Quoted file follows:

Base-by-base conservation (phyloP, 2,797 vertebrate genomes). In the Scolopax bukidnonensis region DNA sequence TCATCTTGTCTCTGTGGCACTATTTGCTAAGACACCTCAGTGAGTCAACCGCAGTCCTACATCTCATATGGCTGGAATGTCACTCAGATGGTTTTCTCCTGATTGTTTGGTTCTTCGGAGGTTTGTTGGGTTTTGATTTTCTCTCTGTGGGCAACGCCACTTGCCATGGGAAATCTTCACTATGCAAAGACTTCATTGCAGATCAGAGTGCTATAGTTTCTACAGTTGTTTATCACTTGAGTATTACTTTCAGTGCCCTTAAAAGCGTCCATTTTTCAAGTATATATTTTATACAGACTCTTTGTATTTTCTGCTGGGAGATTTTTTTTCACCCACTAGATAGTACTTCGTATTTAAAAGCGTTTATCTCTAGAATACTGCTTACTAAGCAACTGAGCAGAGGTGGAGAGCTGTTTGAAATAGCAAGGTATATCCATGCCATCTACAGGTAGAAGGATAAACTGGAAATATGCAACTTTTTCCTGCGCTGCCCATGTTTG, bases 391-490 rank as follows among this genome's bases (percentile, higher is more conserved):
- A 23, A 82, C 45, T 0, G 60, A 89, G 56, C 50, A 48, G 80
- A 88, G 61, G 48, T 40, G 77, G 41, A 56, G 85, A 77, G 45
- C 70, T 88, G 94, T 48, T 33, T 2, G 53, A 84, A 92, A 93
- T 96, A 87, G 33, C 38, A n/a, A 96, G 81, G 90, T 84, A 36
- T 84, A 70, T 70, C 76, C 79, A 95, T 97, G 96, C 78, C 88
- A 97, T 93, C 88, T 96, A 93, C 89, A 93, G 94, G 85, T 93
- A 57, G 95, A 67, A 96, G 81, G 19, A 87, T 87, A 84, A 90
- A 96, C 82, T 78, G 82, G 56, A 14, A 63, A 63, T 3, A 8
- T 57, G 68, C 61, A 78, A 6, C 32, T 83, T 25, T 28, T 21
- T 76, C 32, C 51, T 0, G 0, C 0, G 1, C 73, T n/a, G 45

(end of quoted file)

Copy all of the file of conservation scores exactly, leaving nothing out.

Base-by-base conservation (phyloP, 2,797 vertebrate genomes). In the Scolopax bukidnonensis region DNA sequence TCATCTTGTCTCTGTGGCACTATTTGCTAAGACACCTCAGTGAGTCAACCGCAGTCCTACATCTCATATGGCTGGAATGTCACTCAGATGGTTTTCTCCTGATTGTTTGGTTCTTCGGAGGTTTGTTGGGTTTTGATTTTCTCTCTGTGGGCAACGCCACTTGCCATGGGAAATCTTCACTATGCAAAGACTTCATTGCAGATCAGAGTGCTATAGTTTCTACAGTTGTTTATCACTTGAGTATTACTTTCAGTGCCCTTAAAAGCGTCCATTTTTCAAGTATATATTTTATACAGACTCTTTGTATTTTCTGCTGGGAGATTTTTTTTCACCCACTAGATAGTACTTCGTATTTAAAAGCGTTTATCTCTAGAATACTGCTTACTAAGCAACTGAGCAGAGGTGGAGAGCTGTTTGAAATAGCAAGGTATATCCATGCCATCTACAGGTAGAAGGATAAACTGGAAATATGCAACTTTTTCCTGCGCTGCCCATGTTTG, bases 391-490 rank as follows among this genome's bases (percentile, higher is more conserved):
- A 23, A 82, C 45, T 0, G 60, A 89, G 56, C 50, A 48, G 80
- A 88, G 61, G 48, T 40, G 77, G 41, A 56, G 85, A 77, G 45
- C 70, T 88, G 94, T 48, T 33, T 2, G 53, A 84, A 92, A 93
- T 96, A 87, G 33, C 38, A n/a, A 96, G 81, G 90, T 84, A 36
- T 84, A 70, T 70, C 76, C 79, A 95, T 97, G 96, C 78, C 88
- A 97, T 93, C 88, T 96, A 93, C 89, A 93, G 94, G 85, T 93
- A 57, G 95, A 67, A 96, G 81, G 19, A 87, T 87, A 84, A 90
- A 96, C 82, T 78, G 82, G 56, A 14, A 63, A 63, T 3, A 8
- T 57, G 68, C 61, A 78, A 6, C 32, T 83, T 25, T 28, T 21
- T 76, C 32, C 51, T 0, G 0, C 0, G 1, C 73, T n/a, G 45